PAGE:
- The protests will resume and grow because there is no other way to put pressure on the Lukashenka regime except for workers' strikes, sanctions against the regime, and protests directly within the country. Unfortunately, there are no other methods of pressure on the dictatorship. I think that this is coming to the consciousness of an increasing number of Belarusians - without protests, without active actions, it is impossible to defeat the dictatorship. Therefore, I am confident that the protests will resume.

- If we talk about the form of protests, even though the Belarusian protest is absolutely peaceful and it is declared that this protest will remain peaceful, I have heard opinions and criticism regarding the peaceful approach. Do you think that it is by peaceful protest, in addition to sanctions and strikes, that this regime can be removed, or will there still be serious confrontations?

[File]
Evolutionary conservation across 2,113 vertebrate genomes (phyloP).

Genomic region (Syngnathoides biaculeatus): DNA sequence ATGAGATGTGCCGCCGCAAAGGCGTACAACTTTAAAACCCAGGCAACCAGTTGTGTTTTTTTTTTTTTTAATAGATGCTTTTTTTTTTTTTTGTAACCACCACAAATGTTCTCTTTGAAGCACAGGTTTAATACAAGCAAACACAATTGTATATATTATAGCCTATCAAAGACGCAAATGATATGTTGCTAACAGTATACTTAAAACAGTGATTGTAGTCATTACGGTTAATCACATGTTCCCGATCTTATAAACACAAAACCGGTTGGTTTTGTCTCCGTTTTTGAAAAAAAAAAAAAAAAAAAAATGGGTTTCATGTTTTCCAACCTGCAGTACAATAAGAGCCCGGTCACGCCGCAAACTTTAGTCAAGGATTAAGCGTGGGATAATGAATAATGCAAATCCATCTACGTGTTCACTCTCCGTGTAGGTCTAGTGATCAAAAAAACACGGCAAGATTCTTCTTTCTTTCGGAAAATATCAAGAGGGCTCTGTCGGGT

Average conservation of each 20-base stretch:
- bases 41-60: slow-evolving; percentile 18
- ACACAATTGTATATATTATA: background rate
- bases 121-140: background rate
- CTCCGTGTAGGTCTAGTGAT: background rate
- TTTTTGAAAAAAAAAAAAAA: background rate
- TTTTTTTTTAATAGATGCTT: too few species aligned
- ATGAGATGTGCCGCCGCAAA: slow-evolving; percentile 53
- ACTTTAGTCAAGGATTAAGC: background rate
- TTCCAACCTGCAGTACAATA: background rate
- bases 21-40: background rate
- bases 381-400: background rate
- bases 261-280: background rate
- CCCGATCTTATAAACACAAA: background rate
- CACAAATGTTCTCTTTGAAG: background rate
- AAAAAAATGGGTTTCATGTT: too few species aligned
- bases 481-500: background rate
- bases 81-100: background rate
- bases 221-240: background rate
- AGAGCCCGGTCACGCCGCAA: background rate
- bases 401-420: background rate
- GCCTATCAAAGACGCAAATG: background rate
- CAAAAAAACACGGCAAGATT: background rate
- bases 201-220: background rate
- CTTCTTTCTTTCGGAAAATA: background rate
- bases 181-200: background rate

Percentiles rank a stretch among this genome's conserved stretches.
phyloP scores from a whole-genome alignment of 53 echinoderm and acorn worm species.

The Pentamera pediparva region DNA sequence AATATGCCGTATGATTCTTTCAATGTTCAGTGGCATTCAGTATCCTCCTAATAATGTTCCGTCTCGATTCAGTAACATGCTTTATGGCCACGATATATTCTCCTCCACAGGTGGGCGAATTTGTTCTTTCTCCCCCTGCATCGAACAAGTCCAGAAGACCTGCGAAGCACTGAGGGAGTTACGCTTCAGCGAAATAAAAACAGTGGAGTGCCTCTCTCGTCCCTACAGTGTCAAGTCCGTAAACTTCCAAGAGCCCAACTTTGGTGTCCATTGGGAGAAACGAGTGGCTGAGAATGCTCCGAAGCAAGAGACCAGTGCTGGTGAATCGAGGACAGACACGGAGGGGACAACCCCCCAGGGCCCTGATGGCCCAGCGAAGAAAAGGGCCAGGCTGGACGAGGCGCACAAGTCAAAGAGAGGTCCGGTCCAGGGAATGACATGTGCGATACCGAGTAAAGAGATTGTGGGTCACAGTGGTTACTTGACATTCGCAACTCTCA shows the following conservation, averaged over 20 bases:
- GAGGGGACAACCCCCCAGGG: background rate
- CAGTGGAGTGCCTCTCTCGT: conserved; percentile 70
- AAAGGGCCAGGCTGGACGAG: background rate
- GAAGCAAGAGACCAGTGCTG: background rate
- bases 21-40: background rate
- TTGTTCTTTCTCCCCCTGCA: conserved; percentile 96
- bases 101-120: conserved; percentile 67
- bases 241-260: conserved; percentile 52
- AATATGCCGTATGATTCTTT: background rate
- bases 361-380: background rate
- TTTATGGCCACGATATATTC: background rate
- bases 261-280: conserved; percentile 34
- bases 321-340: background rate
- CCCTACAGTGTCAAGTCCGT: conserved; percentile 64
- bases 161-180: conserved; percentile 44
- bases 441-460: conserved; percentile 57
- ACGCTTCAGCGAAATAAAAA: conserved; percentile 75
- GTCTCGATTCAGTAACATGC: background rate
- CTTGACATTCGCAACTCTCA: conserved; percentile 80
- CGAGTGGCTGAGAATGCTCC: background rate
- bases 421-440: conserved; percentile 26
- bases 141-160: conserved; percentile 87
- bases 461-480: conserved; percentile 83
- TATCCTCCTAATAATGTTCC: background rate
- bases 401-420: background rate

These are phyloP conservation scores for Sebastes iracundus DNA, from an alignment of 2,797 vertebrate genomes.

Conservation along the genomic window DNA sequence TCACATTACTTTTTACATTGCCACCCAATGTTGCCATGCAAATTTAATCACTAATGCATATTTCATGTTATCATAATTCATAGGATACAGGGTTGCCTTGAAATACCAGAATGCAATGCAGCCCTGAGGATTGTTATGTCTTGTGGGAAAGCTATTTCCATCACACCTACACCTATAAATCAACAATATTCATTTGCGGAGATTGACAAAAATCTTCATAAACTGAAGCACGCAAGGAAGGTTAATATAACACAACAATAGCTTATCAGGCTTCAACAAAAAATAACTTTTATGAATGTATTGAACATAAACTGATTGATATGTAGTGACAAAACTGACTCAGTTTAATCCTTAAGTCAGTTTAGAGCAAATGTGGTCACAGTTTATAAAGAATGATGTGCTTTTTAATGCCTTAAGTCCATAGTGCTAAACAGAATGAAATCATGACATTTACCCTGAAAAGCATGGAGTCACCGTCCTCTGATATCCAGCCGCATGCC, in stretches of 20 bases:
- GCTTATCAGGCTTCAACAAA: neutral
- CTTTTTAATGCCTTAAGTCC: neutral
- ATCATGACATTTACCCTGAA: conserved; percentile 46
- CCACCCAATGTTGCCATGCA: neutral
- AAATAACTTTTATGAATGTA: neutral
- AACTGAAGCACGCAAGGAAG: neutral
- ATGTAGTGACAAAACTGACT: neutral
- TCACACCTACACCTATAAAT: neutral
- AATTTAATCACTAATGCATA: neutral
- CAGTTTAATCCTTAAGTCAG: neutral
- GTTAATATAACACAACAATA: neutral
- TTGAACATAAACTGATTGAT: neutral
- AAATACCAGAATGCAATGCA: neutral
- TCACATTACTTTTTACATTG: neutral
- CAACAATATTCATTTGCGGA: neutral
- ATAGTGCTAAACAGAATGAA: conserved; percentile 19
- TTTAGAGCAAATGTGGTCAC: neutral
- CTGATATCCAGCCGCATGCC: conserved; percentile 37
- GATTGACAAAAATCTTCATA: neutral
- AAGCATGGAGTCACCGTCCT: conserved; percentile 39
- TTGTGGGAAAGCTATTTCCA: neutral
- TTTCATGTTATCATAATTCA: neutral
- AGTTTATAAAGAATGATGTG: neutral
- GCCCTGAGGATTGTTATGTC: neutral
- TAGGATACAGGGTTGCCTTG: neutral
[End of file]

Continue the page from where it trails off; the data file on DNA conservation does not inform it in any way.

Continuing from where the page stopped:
- Personally, I have always advocated a peaceful protest. I know that the democratic opposition in Belarus also advocated peaceful methods of fighting the dictatorship. You need to understand that there have never been paramilitary organizations in Belarus. Over the course of 27 years of Lukashenka’s rule, he destroyed all initiatives, controlled all organizations. There are simply no prerequisites for a force option.

I do not think that in this situation the force option can change the situation. The situation can be changed by a wide, mass, and peaceful protest, as well as strikes.